Today is Election Day for both the Democratic and Republican primaries. For those candidates who ran during this bizarre primary season, thank you for your perseverance. I can only imagine how trying it has been to get to this point. For the rest of us who finally got to vote, I’m sure it was such a relief to walk into the booth and finally get to cast your vote. While Texas missed the opportunity to have a significant influence in the Republican presidential race, it may be the state that finally locks the nomination in for Mitt Romney. But what about the rest of the races that are on the ballot? How might this epic election shape out today, after all the polls are closed at 7 p.m.?
As some of you may know, I conducted interviews with the three candidates in the upcoming CD-35 race. It followed the same format as I’ve done for city council races and other races – you pick the place and I pick up the tab. I’m sure the candidates are ready to see the interviews published but I hate to say I’m holding off a little bit to see how the Supreme Court rules on Texas redistricting. Some have predicted the ruling could come as early as next week. Almost all are certain the interim maps will not hold, hinting that the Court will consider the publishing of interim maps by the San Antonio District Court a presumption of Section 5 violations, a jurisdictional area reserved for the DC District Court or the Attorney General. Those same people have also speculated the maps drawn by the Texas Legislature will not be used as well, based on discussion by the Court about leveraging maps that have not been precleared. So where might that leave us?
Today Michael Li, a Dallas attorney who has been heavily involved in the Texas redistricting process, put out the latest information of proposed maps and reasoning by interested parties to redistricting. As you probably know the redistricting maps proposed by the 82nd Texas Legislature have been challenged in court by several parties, primarily Hispanic interest parties such as LULAC, MALC, and the Texas Latino Redistricting Task Force. While some may think redistricting will force all sorts of challenges in November, as the Texas Tribune notes, the real challenges will be in March when candidates in the two parties will decide who will potentially win the district. Very few of the districts were drawn as competitive and “only six of the 150 House districts were won by one party or the other by less than 10 percentage points.” Monday was the deadline for proposals to be submitted by interested parties. So how did those proposals look?
The redistricting trial finished its closing arguments last week in federal court, with some interesting statements being made by both sides. At stake are not only the boundaries of the current 32 congressional districts in Texas but four new districts allocated Texas as a result of the population growth of the state, primarily fueled by a growth in the number of Hispanics. With four new districts in the mix it creates even more challenges are legislators in Austin worked to create the new maps before the biennium session was over. What you’ll start to see as you look at these districts and others across the state is an interesting approach that seems to splinter urban centers by paring the urban areas with rural areas surrounding the cities. It’s a sort of divide and conquer strategy employed by Republican lawmakers to attempt to keep a Republican majority.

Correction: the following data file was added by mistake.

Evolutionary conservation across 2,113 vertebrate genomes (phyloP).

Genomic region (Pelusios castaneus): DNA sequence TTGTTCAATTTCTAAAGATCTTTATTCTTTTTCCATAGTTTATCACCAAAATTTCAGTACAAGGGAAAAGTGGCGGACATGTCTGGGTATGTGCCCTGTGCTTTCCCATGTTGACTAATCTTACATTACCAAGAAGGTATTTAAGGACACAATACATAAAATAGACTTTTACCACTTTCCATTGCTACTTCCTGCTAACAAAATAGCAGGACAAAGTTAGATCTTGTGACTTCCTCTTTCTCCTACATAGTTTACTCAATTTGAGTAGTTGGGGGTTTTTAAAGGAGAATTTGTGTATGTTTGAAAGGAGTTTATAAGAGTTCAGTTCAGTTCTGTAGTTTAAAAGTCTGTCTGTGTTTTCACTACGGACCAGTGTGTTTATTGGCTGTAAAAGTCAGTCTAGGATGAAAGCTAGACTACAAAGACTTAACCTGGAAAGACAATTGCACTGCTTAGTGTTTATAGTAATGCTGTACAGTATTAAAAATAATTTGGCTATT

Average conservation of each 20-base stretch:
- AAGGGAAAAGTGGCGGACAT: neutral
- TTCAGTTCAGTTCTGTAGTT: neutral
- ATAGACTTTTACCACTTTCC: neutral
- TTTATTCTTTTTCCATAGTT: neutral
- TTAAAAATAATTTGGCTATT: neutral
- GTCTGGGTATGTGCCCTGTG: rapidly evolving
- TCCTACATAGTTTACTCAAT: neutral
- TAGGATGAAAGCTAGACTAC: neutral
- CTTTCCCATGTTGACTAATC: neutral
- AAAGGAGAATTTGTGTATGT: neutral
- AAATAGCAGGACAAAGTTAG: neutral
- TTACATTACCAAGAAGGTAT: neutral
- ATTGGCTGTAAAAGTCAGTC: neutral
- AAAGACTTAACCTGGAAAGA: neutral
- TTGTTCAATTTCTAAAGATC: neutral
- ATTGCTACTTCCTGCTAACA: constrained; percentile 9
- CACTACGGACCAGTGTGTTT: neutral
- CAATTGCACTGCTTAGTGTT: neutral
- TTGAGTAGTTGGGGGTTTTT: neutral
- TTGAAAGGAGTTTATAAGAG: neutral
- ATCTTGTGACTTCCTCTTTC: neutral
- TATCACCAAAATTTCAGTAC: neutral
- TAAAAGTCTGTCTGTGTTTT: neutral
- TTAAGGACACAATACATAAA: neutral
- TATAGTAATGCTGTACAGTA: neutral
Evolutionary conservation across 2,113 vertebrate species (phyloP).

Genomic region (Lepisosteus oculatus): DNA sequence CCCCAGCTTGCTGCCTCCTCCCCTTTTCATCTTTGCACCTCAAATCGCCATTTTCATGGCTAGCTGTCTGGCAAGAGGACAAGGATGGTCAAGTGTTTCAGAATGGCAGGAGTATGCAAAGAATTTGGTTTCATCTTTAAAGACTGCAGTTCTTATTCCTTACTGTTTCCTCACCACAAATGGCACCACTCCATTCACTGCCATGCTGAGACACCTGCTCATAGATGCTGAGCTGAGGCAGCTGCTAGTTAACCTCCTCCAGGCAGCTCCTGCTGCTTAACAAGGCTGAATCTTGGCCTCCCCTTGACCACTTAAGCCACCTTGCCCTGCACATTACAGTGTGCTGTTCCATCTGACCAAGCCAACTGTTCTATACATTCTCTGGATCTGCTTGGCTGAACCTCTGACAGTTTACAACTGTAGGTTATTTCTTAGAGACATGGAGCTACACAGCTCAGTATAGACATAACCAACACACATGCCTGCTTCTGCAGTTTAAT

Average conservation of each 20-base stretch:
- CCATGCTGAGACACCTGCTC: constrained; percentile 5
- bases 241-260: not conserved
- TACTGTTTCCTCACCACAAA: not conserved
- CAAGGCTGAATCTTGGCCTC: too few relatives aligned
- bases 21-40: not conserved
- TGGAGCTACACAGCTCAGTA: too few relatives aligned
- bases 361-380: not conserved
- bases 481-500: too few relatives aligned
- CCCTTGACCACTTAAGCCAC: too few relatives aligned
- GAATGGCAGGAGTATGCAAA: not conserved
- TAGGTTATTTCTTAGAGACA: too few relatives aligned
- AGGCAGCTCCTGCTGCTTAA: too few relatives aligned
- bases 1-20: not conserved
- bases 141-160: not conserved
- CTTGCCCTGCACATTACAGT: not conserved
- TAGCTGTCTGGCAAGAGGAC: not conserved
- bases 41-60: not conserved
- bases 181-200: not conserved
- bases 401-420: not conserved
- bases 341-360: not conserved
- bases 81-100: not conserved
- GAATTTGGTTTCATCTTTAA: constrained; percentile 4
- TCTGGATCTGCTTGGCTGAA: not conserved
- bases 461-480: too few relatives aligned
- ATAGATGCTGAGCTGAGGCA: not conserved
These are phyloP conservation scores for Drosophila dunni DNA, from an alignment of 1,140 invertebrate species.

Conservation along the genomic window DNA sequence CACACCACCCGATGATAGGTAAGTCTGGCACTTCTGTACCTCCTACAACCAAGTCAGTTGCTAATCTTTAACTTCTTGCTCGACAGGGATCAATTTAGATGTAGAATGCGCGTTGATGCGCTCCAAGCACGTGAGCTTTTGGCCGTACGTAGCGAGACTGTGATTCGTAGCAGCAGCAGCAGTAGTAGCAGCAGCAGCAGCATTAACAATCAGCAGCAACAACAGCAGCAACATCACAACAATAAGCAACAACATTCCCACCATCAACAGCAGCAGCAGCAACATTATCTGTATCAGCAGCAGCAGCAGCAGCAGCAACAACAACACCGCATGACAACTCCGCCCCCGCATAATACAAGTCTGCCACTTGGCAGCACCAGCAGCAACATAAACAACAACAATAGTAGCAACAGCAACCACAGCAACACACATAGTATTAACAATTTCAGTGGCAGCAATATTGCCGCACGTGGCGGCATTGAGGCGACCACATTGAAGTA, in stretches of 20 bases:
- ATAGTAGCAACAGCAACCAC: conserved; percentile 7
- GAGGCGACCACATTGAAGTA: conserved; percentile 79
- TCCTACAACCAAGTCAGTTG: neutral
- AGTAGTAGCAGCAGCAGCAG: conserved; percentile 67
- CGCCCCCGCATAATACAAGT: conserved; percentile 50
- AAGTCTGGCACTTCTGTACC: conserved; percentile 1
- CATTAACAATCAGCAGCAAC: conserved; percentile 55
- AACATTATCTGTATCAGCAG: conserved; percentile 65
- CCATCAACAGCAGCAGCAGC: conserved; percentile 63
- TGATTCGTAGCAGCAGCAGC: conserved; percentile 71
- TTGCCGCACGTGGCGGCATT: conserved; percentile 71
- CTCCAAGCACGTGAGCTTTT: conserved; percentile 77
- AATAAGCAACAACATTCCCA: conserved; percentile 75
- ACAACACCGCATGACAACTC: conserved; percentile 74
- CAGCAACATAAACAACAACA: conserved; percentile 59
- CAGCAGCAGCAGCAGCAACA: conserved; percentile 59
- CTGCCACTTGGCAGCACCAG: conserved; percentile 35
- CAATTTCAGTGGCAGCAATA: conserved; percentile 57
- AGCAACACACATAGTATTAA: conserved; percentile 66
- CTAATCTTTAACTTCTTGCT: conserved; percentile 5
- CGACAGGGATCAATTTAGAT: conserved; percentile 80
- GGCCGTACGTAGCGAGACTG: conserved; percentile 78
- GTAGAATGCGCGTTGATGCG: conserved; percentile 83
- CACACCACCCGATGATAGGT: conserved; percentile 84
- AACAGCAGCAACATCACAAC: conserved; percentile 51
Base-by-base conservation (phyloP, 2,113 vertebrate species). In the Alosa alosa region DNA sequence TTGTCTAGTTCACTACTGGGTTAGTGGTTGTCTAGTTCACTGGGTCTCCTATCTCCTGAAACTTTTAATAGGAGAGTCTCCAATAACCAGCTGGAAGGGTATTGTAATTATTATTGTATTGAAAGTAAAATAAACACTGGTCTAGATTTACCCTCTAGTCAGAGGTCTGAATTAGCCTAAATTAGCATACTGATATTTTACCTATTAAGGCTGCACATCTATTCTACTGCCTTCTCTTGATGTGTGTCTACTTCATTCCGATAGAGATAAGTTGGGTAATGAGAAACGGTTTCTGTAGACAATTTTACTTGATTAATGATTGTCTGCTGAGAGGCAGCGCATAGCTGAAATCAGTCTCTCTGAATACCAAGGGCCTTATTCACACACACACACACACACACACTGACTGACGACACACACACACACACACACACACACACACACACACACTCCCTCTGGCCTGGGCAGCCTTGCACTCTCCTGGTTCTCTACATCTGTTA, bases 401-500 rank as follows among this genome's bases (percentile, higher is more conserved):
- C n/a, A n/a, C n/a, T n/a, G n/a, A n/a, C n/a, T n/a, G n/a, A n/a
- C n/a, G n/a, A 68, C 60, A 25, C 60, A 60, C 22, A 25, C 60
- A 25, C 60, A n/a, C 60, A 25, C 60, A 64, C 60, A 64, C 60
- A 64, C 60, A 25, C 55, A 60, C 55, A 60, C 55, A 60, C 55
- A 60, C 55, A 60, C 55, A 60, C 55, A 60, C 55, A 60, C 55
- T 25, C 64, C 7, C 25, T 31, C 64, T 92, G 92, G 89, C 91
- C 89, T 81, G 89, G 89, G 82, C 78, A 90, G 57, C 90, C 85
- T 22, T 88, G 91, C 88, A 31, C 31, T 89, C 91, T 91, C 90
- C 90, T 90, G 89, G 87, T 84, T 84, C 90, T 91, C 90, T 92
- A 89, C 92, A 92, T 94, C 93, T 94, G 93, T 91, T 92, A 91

Last week I waded into an interesting debate on the Burnt Orange Report regarding State Rep. Joaquin Castro’s candidacy announcement for the new CD35. After a few short hours it was pretty obvious this race was going to be a controversial one within the Texas Democratic Party. Austin readers were lobbying very hard that Doggett deserved the district after being shoved out by Republicans with the redistricting plans. Those of us from San Antonio and even some Austinites argued that the district was created for Hispanics and that a Hispanic candidate would be the better choice for the district. As is always the case in political debates, it got downright nasty at times. Looking back on it, I have to wonder really who’s district is it?
Yesterday the news was buzzing about the formal entry of State Rep. Joaquin Castro (D-San Antonio) for the expected new congressional seat in Texas, the 35th, currently planned as a part of the expansion of four new seats to Texas. I call the district the “35 Road Trip District” due to its strange gerrymandered run from the downtown area of San Antonio to the southeastern section of Austin and Travis County. It was drawn by Republicans during the last biennium of the Texas legislature, most likely to force US Rep. Lloyd Doggett (R-Texas) into a more challenging situation with his current district, the 25th, which is now more Republican and would possibly force ouster of Doggett from Congress. But with the way the new district is drawn, the bigger question will be how this leaves Democrats.